FEATURE ARTICLE

E O EkeFriday, July 20, 2012
eoeke@aol.com


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THE FAILED STATE OF NIGERIA (1)

irst they came for the communist,
and I didn’t speak out because I wasn’t a communist.
Then they came for the trade unionists,

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and I didn’t speak out because I wasn’t a trade unionist.
Then they came for the Jews,
and I did not speak out because I wasn’t a Jew.
Then they came for me and there was no one left to speak out for me
Pastor Martin Niemoller (1892-1984)
And they did nothing.
When they came for the Igbos,
no one spoke out because they were not Igbos.
They took their properties,
burnt their houses,
killed their children’
and raped their women.
They beheaded their men,
and chased them away
from a part of a country
they call their own,
Then, they asked, why do they keep going back?
Then they came for the Christians
and no one spoke out because they were not believers.
Then they came for the Ogonis because of oil,
and no one spoke out, because they were not Ogonis.
Then they took the mandate of Abiola,
and no one spoke out because they were not Yorubas.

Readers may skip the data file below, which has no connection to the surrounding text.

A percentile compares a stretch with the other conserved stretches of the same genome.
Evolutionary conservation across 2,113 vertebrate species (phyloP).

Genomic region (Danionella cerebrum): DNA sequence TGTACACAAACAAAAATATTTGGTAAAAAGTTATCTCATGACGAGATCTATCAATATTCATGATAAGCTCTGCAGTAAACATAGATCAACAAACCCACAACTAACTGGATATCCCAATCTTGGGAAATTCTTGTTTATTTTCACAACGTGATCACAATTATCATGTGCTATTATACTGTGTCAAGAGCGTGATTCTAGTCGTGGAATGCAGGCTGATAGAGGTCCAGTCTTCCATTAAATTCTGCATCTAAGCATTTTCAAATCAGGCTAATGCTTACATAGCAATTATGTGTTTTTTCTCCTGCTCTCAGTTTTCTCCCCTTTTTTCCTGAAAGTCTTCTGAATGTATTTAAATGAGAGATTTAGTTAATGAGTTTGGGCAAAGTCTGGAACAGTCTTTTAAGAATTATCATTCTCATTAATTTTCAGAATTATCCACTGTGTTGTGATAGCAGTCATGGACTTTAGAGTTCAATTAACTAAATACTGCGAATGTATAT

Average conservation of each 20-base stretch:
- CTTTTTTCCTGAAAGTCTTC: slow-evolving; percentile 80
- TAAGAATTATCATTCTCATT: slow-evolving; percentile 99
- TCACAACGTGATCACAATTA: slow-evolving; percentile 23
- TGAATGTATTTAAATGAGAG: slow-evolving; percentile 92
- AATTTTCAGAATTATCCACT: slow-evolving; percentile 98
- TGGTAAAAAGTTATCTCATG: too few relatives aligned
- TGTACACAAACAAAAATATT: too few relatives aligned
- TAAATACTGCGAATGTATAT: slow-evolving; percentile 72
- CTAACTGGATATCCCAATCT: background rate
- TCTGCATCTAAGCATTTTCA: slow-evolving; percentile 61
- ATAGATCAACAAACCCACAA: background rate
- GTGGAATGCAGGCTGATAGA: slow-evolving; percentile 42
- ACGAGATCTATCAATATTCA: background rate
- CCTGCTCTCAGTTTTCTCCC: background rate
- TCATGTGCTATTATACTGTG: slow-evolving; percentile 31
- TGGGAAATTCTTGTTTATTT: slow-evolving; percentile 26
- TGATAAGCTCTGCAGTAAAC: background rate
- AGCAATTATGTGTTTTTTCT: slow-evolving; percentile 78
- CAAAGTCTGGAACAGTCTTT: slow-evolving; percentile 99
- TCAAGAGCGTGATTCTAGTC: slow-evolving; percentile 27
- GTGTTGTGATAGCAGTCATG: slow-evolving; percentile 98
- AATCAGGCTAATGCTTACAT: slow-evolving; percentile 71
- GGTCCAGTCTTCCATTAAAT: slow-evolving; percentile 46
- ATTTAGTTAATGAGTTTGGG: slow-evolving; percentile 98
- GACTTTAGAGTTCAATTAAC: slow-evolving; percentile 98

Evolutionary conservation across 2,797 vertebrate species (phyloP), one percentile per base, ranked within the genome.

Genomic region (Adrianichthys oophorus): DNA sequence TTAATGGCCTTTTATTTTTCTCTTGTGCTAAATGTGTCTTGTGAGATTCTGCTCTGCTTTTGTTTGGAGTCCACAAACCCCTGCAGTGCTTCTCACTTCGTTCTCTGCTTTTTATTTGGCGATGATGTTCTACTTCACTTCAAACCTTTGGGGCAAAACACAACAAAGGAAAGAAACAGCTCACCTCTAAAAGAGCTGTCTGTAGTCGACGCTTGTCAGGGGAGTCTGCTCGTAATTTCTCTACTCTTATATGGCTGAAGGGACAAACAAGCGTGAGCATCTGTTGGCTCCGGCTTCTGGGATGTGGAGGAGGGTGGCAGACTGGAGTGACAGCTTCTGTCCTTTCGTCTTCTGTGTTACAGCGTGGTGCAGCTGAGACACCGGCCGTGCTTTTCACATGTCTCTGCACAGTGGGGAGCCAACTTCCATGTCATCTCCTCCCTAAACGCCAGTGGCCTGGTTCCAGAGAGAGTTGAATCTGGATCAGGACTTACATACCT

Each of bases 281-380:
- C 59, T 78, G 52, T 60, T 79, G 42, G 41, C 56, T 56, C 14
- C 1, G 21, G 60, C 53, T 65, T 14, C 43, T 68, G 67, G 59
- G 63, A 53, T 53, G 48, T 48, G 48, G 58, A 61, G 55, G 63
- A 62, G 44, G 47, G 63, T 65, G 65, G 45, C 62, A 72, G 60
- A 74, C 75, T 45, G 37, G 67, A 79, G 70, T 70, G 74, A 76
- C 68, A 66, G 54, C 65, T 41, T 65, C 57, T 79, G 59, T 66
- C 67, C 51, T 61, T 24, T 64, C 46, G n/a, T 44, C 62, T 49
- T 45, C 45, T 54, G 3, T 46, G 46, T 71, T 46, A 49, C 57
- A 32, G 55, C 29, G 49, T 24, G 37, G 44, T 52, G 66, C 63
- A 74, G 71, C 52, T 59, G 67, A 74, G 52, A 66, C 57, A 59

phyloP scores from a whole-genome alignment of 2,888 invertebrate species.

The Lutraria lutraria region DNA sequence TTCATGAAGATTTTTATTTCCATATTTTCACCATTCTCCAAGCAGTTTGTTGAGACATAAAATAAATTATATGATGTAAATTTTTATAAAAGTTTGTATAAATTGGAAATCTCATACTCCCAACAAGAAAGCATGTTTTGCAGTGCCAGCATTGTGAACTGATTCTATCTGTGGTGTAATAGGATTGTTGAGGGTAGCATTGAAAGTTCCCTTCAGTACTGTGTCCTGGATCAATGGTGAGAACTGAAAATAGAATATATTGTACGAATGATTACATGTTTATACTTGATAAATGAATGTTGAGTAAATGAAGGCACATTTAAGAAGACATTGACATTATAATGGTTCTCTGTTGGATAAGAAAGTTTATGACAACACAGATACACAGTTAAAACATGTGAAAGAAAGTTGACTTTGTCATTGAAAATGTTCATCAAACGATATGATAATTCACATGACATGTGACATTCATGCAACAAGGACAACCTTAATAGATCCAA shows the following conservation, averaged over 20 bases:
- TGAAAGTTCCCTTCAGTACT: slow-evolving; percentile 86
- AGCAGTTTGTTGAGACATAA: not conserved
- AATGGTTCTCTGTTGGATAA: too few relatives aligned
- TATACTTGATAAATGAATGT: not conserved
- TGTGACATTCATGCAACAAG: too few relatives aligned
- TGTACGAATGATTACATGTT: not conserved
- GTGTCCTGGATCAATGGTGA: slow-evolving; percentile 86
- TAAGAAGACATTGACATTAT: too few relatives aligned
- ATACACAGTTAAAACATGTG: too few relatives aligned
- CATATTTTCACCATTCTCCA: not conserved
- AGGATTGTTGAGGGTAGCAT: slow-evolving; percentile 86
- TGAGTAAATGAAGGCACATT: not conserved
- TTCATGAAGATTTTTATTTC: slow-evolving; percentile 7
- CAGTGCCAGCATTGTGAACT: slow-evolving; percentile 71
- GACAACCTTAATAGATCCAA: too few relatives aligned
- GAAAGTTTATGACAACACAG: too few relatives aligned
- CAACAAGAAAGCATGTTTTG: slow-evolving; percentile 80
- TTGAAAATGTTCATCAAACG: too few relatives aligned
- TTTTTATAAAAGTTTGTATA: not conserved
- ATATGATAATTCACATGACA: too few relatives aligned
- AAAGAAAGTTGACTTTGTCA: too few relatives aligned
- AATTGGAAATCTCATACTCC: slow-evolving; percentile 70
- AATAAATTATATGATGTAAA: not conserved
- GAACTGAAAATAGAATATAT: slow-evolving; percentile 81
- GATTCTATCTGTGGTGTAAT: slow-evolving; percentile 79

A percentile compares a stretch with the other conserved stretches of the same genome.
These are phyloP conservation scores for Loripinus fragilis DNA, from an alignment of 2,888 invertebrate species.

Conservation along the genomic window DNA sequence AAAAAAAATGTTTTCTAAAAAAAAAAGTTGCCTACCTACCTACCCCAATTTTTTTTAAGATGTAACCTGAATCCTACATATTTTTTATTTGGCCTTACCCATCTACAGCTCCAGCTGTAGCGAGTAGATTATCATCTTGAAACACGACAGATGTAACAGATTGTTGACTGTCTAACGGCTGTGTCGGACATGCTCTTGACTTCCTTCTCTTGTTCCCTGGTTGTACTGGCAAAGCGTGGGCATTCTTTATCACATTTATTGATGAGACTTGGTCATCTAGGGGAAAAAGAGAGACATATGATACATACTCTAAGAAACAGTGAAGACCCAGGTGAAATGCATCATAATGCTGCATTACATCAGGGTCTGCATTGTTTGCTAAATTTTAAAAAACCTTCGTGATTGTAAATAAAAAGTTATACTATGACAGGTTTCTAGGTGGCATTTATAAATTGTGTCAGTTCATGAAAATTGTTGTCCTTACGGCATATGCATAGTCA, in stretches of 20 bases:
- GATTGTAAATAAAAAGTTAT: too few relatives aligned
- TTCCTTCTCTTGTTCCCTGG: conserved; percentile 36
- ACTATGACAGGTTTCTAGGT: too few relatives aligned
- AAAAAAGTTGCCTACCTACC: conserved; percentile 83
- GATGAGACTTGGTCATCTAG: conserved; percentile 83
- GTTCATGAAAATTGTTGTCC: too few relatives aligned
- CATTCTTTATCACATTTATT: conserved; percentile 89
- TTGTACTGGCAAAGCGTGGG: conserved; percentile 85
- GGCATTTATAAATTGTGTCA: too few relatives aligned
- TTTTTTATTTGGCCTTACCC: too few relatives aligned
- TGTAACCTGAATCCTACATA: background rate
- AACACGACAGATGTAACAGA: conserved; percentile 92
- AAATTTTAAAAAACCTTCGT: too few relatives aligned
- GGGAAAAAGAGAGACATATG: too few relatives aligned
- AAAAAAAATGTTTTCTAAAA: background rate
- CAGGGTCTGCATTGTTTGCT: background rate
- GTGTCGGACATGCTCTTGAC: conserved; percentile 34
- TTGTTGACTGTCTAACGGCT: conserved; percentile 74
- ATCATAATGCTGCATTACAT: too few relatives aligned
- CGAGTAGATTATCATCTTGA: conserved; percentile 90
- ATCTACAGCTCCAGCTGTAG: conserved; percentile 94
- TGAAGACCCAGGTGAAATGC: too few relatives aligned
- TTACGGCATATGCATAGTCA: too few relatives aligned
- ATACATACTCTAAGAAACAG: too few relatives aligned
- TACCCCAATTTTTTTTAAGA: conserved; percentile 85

Then they came for the jaws because of oil,
and they said, Ijaws were militants
and no one spoke out.
Then they came for the Beroms,
cleansing their villages for cattle grazing ground
and they said, Berom man, can’t hold his land.
They asked, where the Beroms were,
when they came for the Igbos, Ogonis, Ijaws and Yorubas?
and they did nothing.
Now, no one speaks out against them,
For fear of, their jobs, the police, the army, national security and Boko Haram.
They claim they believe in one Nigeria,
but prefers to live under Sharia.
They claim the terrorist group was caused by poverty,
but provide Islamic bank for its prosperity.
They say it is not a terrorist group,
but want its leaders labelled extremists.
Soon there will be no need to speak out against, the pongrom, corruption and injustices
because everything would be what, Allah wants.

Eke 19 July 2012